Tenants unite to protest high rent as construction boom continues

DENVER (KDVR) — Rent in Denver is leveling off but is still high compared to other cities, leaving many struggling to make ends meet. Experts say more housing is needed to bring the cost down.

The Apartment Association of Metro Denver reports renters pay an average of $1,888 per month. That’s up 1% from a year ago.

Mitch Nylen, who moved to Denver from Florida four months ago, said he’s still reeling from rental sticker shock.

“It’s a bummer. It’s a lot of money,” Nylen told FOX31.

The apartment association’s report shows vacancies are down 1% from last quarter. The lowest vacancy rate is 4.7% in the Boulder/Broomfield region, while the highest is in Denver County at 5.6%.

“Very competitive. It seems like not a lot of empty units. A lot of people still moving here, so maybe more units with more availability would drive prices down a little bit,” Nylen said.

The metro area now has more than 411,000 apartments. The apartment association’s third-quarter report shows 2,812 new apartments were added to the market in that period, with another 3,000 expected by the end of 2023.

Tenants group pushes for improvements from landlords

Bruno Tapia founded the Denver-Aurora Tenants United organization to provide renters with more input and dialogue with landlords.

“Denver and Colorado are kind of a landlord’s paradise, right? There’s no restrictions on what they can get away with, what they’re charging people, and we’re seeing it impact people’s lives directly,” Tapia said.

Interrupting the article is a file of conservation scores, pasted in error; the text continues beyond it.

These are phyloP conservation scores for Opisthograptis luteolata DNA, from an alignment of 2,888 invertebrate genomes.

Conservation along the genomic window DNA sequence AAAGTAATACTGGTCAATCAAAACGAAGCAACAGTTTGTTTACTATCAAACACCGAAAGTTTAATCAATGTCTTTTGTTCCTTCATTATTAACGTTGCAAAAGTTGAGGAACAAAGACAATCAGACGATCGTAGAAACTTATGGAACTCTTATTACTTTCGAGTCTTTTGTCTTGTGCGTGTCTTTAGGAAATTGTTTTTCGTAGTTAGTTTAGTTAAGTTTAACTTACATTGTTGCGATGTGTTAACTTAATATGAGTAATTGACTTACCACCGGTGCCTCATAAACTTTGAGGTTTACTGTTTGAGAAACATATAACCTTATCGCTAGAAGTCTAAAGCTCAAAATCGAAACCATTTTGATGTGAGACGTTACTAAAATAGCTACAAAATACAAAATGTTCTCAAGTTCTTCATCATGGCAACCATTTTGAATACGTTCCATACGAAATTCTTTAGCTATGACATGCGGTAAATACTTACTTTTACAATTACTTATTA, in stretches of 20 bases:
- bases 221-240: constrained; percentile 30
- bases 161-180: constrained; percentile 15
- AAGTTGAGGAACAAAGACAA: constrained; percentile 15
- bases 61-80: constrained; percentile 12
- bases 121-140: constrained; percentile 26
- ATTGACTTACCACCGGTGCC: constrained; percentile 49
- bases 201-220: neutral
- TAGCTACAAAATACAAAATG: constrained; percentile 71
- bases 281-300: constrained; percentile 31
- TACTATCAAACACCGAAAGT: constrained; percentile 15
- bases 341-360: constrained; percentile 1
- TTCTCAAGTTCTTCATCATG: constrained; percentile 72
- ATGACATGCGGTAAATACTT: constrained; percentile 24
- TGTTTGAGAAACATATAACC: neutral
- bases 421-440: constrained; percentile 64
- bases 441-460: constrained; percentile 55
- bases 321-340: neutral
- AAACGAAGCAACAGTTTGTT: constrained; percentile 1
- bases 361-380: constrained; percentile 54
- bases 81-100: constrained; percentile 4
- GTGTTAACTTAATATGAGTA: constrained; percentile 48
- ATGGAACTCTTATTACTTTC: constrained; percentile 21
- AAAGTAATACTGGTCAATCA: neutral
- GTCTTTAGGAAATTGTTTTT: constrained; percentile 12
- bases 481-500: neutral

The group now has members representing seven metro-area apartment complexes and is working with landlords on maintenance concerns and monitoring adherence to Colorado’s public health and safety laws.

“We don’t see their voice represented in our local policy. We don’t see their voice represented in the decisions that they made about what gets built, how much it costs, you know — whether you can afford to live in your city or not, what kind of conditions you live under — and our goal is to create tenant power,” Tapia said.

Those looking to join the organization can contact Tapia at

Rentals subject to supply and demand, too

While rental fee price-gouging is a concern, how much a tenant pays is greatly influenced by supply and demand.

Drew Hamrick, senior vice president for government affairs and general counsel for the Apartment Association of Metro Denver, issued a statement saying “the solution is to continue to push for more housing and let the market naturally sort itself out.”

Nearly 110,000 new apartments have been built in the metro area over the past 10 years. The apartment association points out that costs for many other products and services are increasing, so flat rental rates are encouraging.

The association reports that approximately 120,000 new apartment units are in the construction and planning phase, and more than 200 new apartment communities are currently under construction.

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